I’ve been reading a couple of blogs and I’m wondering what makes me want to read ALL the archives of some, and barely want to skim others, and I think it’s because of the tone.  If it’s funny or upbeat I think I’ve found a new friend, somebody I want to be around often.  If it’s constantly a complaining place, I don’t want to stick around.  The ones who share something personal that bring up remembrances of my own feelings make me want to learn how others think.  How do other brains process the feelings I can’t?  How do others stay so happy all the time in the midst of strife?  Where does that talent for stringing words together come from?  How can I be more like them and less like me?

And today I answered myself: There’s already a them.  Just be a you.  Maybe throw some food in, too.





Come to mama.

Come to mama.


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I’m Giddy and I’m Up and You Know What That Equals!

(If you don’t, then why are you here still reading?)


Younger Daughter is coming home today for Spring Break.  I’m very very happy about this even though it makes me a really mean mom.  I didn’t want her going South for Spring Break.  Not because I’d be afraid that she’d end up on “Girls Gone Wild” or anything like that.  No, she actually wanted to be in New Orleans helping out in Katrina-affected areas like the altruistic little soul she is.  But Mean Mom didn’t like the thought of her driving 1700 miles straight through and having strangers (and by strangers I mean not carried on my insurance) drive her car and possibly driving a car she’s unfamiliar with as she’s still a relatively new driver especially since this wasn’t a group sanctioned by the college and there’s no liability happening and…..yeah, I’m Mean.  But I learned a long time ago that Moms get to play the “gut” card and if it doesn’t feel right to you, you tell your children upfront and hope and pray that they understand this is a Very. Big. Deal.  Lucky for me, Younger Daughter is an understanding soul, as well.  She will get her altruistic fill right here in Jersey helping in Sandy-affected areas, as well as being spoiled for a week.


I’m also helping Older Daughter to buy a car, and it’s from a really really nice man who sold Younger Daughter her car.  It’s such a nice change from an anonymous dealership and I think I will buy all cars from him going forward.  The test drive is today and we’re both giggling a lot over it.  Then we’ll have a week of jockeying four cars in our itty bitty driveway but I don’t care because that means everybody is home and I love it.  We’ll see movies, we’ll cook, we’ll bake something really unhealthy, we’ll probably hit some Dr. Who reruns, and then we’ll play Cinderella.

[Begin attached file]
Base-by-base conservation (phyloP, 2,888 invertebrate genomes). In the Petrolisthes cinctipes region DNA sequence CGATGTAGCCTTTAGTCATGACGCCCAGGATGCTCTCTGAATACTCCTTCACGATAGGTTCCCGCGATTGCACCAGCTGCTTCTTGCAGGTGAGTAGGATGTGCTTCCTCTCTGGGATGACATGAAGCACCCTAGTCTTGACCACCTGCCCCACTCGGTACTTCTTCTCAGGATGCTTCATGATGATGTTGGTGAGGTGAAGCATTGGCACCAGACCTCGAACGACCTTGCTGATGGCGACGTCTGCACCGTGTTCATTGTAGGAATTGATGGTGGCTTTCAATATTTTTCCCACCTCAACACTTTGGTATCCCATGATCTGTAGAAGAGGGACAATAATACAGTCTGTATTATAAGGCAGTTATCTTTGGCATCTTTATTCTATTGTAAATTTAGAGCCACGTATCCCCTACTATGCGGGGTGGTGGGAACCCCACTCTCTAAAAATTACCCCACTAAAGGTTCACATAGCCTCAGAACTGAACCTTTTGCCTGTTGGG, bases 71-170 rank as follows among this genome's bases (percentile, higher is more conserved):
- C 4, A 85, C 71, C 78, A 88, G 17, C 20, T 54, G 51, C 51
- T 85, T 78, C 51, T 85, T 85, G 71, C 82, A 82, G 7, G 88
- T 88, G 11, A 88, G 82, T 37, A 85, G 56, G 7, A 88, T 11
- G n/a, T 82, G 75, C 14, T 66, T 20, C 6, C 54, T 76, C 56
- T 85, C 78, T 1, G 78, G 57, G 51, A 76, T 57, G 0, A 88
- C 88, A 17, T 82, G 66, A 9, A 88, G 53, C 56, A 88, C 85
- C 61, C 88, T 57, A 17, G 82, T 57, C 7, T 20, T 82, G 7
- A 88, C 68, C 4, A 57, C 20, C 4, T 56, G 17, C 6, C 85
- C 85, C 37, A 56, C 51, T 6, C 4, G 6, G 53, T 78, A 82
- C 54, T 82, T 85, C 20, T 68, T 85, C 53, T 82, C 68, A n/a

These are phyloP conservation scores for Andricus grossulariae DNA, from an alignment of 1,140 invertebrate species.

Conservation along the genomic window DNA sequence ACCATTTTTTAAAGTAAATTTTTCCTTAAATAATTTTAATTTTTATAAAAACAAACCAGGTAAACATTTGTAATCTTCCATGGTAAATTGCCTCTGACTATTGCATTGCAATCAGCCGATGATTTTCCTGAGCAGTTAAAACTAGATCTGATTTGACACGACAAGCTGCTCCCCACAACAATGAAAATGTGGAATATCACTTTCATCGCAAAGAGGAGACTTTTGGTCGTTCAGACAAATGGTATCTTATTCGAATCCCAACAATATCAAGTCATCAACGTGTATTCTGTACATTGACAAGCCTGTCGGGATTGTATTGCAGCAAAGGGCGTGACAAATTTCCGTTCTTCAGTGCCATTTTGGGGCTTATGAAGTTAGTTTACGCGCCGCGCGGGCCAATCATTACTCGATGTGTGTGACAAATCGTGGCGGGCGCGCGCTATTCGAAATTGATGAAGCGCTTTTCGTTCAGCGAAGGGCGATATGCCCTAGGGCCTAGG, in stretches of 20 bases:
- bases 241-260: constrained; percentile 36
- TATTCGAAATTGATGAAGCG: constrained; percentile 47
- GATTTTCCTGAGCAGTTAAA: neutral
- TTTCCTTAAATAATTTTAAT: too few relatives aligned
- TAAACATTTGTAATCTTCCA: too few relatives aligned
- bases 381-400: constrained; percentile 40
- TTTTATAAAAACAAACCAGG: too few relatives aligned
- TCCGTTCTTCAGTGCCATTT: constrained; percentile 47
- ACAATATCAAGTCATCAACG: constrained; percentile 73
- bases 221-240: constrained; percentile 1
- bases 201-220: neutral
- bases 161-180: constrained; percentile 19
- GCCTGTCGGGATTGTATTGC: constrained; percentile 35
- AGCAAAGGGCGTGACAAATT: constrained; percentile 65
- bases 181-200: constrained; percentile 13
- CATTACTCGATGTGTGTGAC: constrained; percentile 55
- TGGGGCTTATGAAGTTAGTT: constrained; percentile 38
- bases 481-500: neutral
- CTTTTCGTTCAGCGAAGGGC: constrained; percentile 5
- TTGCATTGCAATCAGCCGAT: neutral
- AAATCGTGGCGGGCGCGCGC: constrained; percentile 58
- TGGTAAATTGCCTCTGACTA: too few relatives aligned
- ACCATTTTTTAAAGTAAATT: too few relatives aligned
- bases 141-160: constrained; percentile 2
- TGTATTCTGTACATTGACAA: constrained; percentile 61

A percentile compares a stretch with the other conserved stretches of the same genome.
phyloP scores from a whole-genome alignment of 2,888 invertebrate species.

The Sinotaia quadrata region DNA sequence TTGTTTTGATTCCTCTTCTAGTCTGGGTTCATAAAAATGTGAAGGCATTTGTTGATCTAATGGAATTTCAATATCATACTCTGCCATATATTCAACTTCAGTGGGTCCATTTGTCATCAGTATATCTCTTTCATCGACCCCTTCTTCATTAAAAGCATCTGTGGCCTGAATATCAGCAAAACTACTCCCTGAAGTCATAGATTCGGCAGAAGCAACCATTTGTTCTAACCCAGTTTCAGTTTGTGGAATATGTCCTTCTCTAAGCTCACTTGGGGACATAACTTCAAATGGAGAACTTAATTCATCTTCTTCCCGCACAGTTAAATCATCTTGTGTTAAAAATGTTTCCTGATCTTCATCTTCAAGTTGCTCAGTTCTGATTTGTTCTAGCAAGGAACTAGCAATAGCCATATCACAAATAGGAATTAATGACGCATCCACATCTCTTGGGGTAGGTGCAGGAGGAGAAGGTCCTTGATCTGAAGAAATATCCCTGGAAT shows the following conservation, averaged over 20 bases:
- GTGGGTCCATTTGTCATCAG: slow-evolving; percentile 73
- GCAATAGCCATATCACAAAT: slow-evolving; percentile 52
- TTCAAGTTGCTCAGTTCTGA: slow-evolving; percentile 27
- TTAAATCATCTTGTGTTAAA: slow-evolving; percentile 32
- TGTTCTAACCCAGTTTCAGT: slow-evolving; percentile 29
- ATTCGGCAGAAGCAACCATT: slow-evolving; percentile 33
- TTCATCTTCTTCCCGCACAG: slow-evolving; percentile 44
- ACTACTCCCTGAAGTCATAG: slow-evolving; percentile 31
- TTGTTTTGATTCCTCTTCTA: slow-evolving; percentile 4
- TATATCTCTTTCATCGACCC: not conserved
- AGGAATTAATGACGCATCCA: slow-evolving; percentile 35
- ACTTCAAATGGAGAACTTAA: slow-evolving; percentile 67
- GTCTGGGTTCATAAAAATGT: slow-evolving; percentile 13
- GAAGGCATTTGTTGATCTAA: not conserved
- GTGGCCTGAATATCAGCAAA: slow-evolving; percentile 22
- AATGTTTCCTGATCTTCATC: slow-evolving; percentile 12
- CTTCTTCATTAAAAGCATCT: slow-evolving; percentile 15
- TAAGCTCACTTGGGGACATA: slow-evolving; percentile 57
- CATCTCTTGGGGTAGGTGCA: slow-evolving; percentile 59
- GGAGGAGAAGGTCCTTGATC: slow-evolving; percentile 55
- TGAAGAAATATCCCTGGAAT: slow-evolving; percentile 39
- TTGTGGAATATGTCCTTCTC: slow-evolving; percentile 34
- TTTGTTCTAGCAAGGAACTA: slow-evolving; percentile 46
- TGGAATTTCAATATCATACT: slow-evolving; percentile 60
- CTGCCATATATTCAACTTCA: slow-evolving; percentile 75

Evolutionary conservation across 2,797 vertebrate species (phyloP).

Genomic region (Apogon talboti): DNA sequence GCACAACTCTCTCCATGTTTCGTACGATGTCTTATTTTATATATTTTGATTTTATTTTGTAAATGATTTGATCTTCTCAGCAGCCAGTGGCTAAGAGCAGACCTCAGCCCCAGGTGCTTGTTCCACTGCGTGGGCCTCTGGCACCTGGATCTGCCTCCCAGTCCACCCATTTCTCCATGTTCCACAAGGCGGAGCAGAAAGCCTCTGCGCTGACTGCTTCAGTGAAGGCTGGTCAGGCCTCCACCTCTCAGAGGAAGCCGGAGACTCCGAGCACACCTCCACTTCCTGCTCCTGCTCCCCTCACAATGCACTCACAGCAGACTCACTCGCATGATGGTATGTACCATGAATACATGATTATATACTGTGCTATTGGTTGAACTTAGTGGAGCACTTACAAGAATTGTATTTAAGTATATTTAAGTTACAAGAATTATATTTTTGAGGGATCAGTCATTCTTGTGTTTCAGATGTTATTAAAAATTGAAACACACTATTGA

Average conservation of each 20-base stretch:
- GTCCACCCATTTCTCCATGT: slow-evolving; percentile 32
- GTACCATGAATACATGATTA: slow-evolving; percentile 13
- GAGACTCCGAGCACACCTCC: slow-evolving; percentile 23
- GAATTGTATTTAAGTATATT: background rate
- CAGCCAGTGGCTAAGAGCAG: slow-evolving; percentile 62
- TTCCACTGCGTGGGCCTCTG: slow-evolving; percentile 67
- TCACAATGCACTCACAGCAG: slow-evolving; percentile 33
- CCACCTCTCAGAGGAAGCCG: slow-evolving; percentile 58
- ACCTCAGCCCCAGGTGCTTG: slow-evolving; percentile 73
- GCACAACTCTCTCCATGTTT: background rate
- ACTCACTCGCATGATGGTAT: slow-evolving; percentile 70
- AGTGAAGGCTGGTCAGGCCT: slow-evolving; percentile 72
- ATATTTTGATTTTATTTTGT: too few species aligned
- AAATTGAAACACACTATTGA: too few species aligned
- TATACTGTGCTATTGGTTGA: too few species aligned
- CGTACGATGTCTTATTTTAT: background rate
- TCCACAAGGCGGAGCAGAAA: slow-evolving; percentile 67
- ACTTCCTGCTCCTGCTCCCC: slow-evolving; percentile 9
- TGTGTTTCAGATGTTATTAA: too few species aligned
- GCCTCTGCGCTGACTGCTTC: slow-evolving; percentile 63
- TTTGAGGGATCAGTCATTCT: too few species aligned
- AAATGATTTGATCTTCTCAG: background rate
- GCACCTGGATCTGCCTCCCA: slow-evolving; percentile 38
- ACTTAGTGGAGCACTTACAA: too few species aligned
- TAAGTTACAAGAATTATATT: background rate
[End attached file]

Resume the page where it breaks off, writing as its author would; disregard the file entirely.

For reals!  We’re actually going to a Charity Ball and we have to get very dressed up and made up and hairdo-ed up (totally just invented that word, I’m getting it trademarked.  Wish I knew how to do that little TM thing on my computer.  Don’t steal it, ‘kay?) and then figure out how not to get all messed up with seatbelts while we drive for an hour to get there.  Then we’ll be feasting and dancing all night and this band they have is AMAZING and I just love the thought that once a year I can say I’m going to a Charity Ball and it really is everything I think it’s going to be.  Which, as we all know, totally means sweatpants the following day.

But this weekend, we’ll have nothing on the agenda except Daylight Savings Time which, really, why do we still have it?  Does it really do anyone any good at all?  Who’s good with losing an hour of sleep and showing up disheveled everywhere?  Doesn’t “disheveled” look like it needs two “n”s in it?  Spellcheck says I’m wrong.  Does Spellcheck know anything about Daylight Savings Time?  Hmmmm?????  Take that, Sassy Spellcheck.

Yep, I’m giddy.  

For your thinking and head-tilting pleasure:


And they kept it. How very ool.

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On the Season…

I’m amused by the amount and content of the catalogs I get at this time of year.

For example, a catalog that would like to equip my bedroom, and my bathroom, and apparently other rooms beyond that is showcasing a myriad of products to make my Thanksgiving guests feel right at home.  Don’t we all have that spare bedroom that just cries to be turned into a guest room, complete with scented candles, colorful bed linens, massive amounts of pillows, luxurious curtains, a clever nightstand, and a footbath?  Nothing says welcome like “put your stinky feet into a tub of water and splash about on my new coordinated rug.”  It is to chuckle.